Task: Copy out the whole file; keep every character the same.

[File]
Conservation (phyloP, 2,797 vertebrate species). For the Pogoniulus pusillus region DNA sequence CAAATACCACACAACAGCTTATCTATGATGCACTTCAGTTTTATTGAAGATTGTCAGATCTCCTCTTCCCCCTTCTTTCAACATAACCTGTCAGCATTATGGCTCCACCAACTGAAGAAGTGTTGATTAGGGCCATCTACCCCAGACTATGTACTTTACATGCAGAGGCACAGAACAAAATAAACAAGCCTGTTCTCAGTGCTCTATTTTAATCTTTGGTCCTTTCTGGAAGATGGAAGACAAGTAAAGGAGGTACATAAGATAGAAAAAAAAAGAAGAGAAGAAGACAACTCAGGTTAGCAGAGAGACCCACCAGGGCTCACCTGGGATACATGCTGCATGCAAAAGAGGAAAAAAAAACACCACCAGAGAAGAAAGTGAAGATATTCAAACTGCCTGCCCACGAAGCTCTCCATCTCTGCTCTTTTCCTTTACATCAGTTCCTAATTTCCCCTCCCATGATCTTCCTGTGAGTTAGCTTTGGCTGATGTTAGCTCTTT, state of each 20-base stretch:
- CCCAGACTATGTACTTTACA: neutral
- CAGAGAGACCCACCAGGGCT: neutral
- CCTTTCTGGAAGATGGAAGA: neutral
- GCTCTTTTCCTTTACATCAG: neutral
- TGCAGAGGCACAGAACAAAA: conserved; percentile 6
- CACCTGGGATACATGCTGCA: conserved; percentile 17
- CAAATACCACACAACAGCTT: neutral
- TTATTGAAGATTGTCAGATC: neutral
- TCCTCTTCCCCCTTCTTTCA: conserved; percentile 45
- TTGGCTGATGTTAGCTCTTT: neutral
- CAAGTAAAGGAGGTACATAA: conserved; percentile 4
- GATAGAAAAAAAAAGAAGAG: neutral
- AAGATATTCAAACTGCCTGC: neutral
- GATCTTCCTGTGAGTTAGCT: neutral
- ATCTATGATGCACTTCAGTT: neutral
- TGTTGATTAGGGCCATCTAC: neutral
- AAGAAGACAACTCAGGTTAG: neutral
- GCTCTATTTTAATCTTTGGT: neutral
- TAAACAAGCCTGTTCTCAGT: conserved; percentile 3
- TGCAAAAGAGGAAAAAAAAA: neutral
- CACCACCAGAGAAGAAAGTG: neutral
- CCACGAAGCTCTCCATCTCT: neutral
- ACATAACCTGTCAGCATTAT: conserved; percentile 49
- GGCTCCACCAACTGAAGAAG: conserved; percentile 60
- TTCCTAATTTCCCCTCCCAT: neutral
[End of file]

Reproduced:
Conservation (phyloP, 2,797 vertebrate species). For the Pogoniulus pusillus region DNA sequence CAAATACCACACAACAGCTTATCTATGATGCACTTCAGTTTTATTGAAGATTGTCAGATCTCCTCTTCCCCCTTCTTTCAACATAACCTGTCAGCATTATGGCTCCACCAACTGAAGAAGTGTTGATTAGGGCCATCTACCCCAGACTATGTACTTTACATGCAGAGGCACAGAACAAAATAAACAAGCCTGTTCTCAGTGCTCTATTTTAATCTTTGGTCCTTTCTGGAAGATGGAAGACAAGTAAAGGAGGTACATAAGATAGAAAAAAAAAGAAGAGAAGAAGACAACTCAGGTTAGCAGAGAGACCCACCAGGGCTCACCTGGGATACATGCTGCATGCAAAAGAGGAAAAAAAAACACCACCAGAGAAGAAAGTGAAGATATTCAAACTGCCTGCCCACGAAGCTCTCCATCTCTGCTCTTTTCCTTTACATCAGTTCCTAATTTCCCCTCCCATGATCTTCCTGTGAGTTAGCTTTGGCTGATGTTAGCTCTTT, state of each 20-base stretch:
- CCCAGACTATGTACTTTACA: neutral
- CAGAGAGACCCACCAGGGCT: neutral
- CCTTTCTGGAAGATGGAAGA: neutral
- GCTCTTTTCCTTTACATCAG: neutral
- TGCAGAGGCACAGAACAAAA: conserved; percentile 6
- CACCTGGGATACATGCTGCA: conserved; percentile 17
- CAAATACCACACAACAGCTT: neutral
- TTATTGAAGATTGTCAGATC: neutral
- TCCTCTTCCCCCTTCTTTCA: conserved; percentile 45
- TTGGCTGATGTTAGCTCTTT: neutral
- CAAGTAAAGGAGGTACATAA: conserved; percentile 4
- GATAGAAAAAAAAAGAAGAG: neutral
- AAGATATTCAAACTGCCTGC: neutral
- GATCTTCCTGTGAGTTAGCT: neutral
- ATCTATGATGCACTTCAGTT: neutral
- TGTTGATTAGGGCCATCTAC: neutral
- AAGAAGACAACTCAGGTTAG: neutral
- GCTCTATTTTAATCTTTGGT: neutral
- TAAACAAGCCTGTTCTCAGT: conserved; percentile 3
- TGCAAAAGAGGAAAAAAAAA: neutral
- CACCACCAGAGAAGAAAGTG: neutral
- CCACGAAGCTCTCCATCTCT: neutral
- ACATAACCTGTCAGCATTAT: conserved; percentile 49
- GGCTCCACCAACTGAAGAAG: conserved; percentile 60
- TTCCTAATTTCCCCTCCCAT: neutral